Appendix F: Migrating Digital Identity Information to Active Directory
Note: This appendix assumes that rationalization of users and groups has already been accomplished.
The method you use for migrating your digital identity information will depend primarily on the initial state of your environment. Below are possible examples that may depict your environment:
Users have accounts in both the UNIX and the Microsoft® Windows® environments. The user account names are the same in both environments.
Users have accounts in both the UNIX and the Windows environments. The user account names are different in the separate environments.
Users have accounts in only the Windows or UNIX environments or only a small number of users have accounts in both environments.
In addition to any of the above, UNIX users may have multiple accounts in the UNIX environment in order to access different resources.
The main ways to migrate the user information are:
Manually migrate the user account data.
Migrate user account data with scripts.
Use a migration tool.
Use another method such as a pluggable authentication module (PAM) to assist with migration.
Regardless of the method by which users are migrated, you may want to determine if you want to set the “User must change password at next logon” flag for new user accounts and if you want the accounts to be enabled. Keep in mind that you might not be able to migrate the password for the user and may need to give him or her a new password.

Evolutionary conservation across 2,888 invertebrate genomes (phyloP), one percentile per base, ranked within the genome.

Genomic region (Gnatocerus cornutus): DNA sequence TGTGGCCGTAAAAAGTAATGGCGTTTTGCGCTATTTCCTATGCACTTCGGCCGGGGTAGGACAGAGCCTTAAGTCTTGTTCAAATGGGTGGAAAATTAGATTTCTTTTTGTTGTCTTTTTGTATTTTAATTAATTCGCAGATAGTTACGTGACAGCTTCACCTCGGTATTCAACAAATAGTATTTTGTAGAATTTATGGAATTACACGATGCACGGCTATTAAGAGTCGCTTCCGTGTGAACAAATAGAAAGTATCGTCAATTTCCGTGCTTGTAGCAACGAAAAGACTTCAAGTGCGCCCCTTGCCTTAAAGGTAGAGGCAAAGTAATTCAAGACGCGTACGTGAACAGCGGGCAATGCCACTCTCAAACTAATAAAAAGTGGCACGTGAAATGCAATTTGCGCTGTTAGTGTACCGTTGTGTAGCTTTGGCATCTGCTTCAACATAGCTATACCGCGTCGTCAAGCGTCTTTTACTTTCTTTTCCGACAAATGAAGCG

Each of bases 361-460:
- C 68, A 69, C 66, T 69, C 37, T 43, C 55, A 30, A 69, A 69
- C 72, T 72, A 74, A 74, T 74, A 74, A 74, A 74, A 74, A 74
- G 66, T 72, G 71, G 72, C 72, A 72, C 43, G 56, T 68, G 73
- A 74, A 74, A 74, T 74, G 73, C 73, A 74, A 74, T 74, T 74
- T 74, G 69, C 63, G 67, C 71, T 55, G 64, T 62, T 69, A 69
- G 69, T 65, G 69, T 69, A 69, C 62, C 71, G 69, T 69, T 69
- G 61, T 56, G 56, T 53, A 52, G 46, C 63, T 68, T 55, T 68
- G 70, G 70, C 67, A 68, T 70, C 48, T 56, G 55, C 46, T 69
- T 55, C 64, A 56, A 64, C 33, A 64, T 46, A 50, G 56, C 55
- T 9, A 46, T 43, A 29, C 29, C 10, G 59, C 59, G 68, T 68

Note The information in this appendix is primarily for the custom solutions included in this guide. For information about how the commercial solutions in Volume 2 of this guide handle migrating digital identify information to Active Directory, see:
"Managing Digital Identities" in Volume 2: Chapter 2, "Using Quest Software VAS to Develop, Stabilize, Deploy, Operate, and Evolve End State 2."
"How DirectControl Imports Existing UNIX Accounts into Active Directory" and "Importing Existing UNIX Accounts into Active Directory" in Volume 2: Chapter 3, "Using Centrify DirectControl Develop, Stabilize, Deploy, Operate, and Evolve End State 2."
On This Page
Manually Migrating User Account Data
Users can be migrated manually from UNIX and Linux to the Active Directory® directory service using the Active Directory Users and Computers MMC snap-in. If Active Directory holds authorization data as well, then the UNIX Attributes tab created by Windows Services for UNIX can be used to add their UNIX attributes. However, with large numbers of users, this becomes impractical.
Migrating User Account Data with Scripts
There are three steps involved in migrating the user information: extracting, massaging, and importing the data.